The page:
So to get those prices higher it might start buying a lot of long-term bonds, which would, all other things remaining constant, increase the demand for long-term bonds, which in turn would tend to increase the price of long-term bonds and, voila, there you have it: long-term interest rates down.

And let’s take this a step further by assuming that those long-term bonds the Fed is buying happen to be U.S. Treasurys (yes, that’s how it’s spelled), which are long-term bonds issued by the federal government. Then, in that case, the net result of all this is that U.S. debt is being taken out of circulation.

So there’s less U.S. debt out there and lower interest rates. Sounds like the late 1990s, doesn’t ?

If, instead, the U.S. government is putting more of its debt out there, then it is increasing the overall supply of long-term bonds, which would tend to depress the prices of long-term bonds (over-supply drives prices down), which would mean higher interest rates.

Sounds like the 2000s, doesn’t it?

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But the real wild card here is all the other suppliers and demanders of long-term money out there. And right now the biggest question mark is the demand of foreign governments and their central banks (their Fed-equivalents), and foreign investors en masse. How much do they want to hold long-term U.S. debt?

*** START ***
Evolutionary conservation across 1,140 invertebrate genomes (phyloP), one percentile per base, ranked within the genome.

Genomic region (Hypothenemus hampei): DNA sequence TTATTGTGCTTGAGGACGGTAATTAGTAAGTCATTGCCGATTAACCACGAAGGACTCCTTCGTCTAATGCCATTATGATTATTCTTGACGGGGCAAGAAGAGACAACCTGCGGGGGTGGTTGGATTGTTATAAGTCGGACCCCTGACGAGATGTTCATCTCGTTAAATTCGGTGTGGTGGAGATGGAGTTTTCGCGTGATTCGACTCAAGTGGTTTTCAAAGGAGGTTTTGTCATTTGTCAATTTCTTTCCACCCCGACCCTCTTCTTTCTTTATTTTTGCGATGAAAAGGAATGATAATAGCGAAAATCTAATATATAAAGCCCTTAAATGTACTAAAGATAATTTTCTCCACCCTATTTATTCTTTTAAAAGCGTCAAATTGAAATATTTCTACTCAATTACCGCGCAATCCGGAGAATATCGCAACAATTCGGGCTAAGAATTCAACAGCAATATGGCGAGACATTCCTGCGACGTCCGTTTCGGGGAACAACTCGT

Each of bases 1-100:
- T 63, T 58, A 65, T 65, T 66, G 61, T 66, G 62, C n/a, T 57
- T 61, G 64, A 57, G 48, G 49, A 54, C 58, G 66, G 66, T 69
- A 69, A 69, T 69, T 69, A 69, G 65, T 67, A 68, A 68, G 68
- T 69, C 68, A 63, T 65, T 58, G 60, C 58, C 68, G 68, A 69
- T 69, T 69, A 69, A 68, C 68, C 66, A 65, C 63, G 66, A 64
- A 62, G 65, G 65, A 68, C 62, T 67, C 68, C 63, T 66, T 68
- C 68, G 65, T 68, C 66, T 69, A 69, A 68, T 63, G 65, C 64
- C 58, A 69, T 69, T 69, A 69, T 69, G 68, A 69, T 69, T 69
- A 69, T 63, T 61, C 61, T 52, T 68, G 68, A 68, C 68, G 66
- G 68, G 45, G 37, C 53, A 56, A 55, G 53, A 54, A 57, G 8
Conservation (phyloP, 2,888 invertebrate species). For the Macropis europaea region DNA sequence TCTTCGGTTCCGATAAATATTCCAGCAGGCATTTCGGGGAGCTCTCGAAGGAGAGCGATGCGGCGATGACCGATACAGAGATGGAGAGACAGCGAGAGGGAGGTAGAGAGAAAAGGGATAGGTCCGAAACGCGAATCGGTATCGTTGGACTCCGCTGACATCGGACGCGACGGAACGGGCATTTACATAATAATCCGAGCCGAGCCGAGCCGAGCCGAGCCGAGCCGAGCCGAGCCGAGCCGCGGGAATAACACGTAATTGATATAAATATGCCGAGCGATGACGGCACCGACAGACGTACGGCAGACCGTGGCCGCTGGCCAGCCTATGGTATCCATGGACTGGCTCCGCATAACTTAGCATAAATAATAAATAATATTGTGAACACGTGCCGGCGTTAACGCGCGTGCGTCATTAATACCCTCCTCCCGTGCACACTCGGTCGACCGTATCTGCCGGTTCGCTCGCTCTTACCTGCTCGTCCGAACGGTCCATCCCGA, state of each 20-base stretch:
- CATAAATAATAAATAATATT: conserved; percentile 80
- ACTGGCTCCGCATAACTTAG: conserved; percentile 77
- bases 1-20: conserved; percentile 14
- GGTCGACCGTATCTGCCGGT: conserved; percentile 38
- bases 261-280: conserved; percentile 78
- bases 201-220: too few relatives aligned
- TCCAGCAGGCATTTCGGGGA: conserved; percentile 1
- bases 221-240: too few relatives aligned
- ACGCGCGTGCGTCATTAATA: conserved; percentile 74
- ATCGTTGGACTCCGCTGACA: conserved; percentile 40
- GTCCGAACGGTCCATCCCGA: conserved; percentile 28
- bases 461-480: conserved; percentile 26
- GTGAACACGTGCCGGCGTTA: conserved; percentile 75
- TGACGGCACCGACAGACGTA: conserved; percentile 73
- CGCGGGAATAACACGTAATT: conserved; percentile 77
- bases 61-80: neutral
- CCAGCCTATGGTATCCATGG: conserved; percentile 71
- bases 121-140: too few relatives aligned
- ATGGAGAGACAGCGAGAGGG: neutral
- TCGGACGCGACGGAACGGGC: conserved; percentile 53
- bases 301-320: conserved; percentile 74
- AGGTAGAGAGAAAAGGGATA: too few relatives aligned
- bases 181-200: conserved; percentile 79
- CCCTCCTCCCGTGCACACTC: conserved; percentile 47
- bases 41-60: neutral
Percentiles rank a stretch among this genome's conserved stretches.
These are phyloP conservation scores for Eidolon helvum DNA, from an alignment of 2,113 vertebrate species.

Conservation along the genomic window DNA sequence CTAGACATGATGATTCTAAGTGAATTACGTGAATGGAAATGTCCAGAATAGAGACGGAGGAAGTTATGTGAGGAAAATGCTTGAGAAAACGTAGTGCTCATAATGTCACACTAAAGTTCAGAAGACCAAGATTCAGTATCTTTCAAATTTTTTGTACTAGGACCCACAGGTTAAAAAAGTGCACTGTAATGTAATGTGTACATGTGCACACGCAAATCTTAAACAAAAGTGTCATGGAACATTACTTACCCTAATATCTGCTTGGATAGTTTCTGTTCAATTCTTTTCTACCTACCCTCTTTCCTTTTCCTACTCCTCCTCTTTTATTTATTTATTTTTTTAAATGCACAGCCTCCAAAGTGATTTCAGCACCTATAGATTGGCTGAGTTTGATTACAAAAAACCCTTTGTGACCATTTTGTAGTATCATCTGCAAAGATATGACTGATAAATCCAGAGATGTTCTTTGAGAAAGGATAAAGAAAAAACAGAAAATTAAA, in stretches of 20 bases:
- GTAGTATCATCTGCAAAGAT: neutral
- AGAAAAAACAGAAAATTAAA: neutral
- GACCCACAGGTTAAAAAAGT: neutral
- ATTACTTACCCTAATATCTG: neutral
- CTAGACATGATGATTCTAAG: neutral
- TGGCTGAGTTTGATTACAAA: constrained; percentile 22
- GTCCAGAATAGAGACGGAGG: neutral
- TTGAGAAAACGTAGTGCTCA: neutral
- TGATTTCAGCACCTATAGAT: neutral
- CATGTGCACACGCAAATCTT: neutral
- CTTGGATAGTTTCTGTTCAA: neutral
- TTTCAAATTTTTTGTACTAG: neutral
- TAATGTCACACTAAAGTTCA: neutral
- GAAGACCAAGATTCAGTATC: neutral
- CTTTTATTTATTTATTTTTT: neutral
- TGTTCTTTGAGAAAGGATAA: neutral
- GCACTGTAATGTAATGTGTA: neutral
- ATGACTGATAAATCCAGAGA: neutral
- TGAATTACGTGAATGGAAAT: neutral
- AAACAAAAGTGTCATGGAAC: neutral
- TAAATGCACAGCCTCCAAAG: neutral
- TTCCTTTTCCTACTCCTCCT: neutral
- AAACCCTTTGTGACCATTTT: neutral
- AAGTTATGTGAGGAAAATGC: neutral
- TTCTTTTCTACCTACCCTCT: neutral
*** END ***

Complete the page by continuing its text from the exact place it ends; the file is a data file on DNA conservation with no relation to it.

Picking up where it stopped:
Well, that’s a hard call. Probably they want to hold less of it, especially as the dollar weakens relative to other currencies, because a weak dollar means that all dollar-denominated assets decrease in value to the extent the holder of those dollar-denominated assets envisions needing to convert those assets into assets denominated in other currencies. So that drives foreign demand down.

With less demand and more supply, prices should really fall, meaning interest rates should really go up.

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But you know what? This soft of analysis has led people for the better part of this Millennium to say that long-term interest rates were going up, and going up right away. And you know what? They didn’t. They are pretty much where they were last year, right after they ticked up a bit after they swooned during the spring 2003 deflation scare.

So when there is pretty universal agreement that short-term interest rates are going up, they probably are. But when those same folks start telling you that long-term interest rates are going up, they are much more apt to be wrong.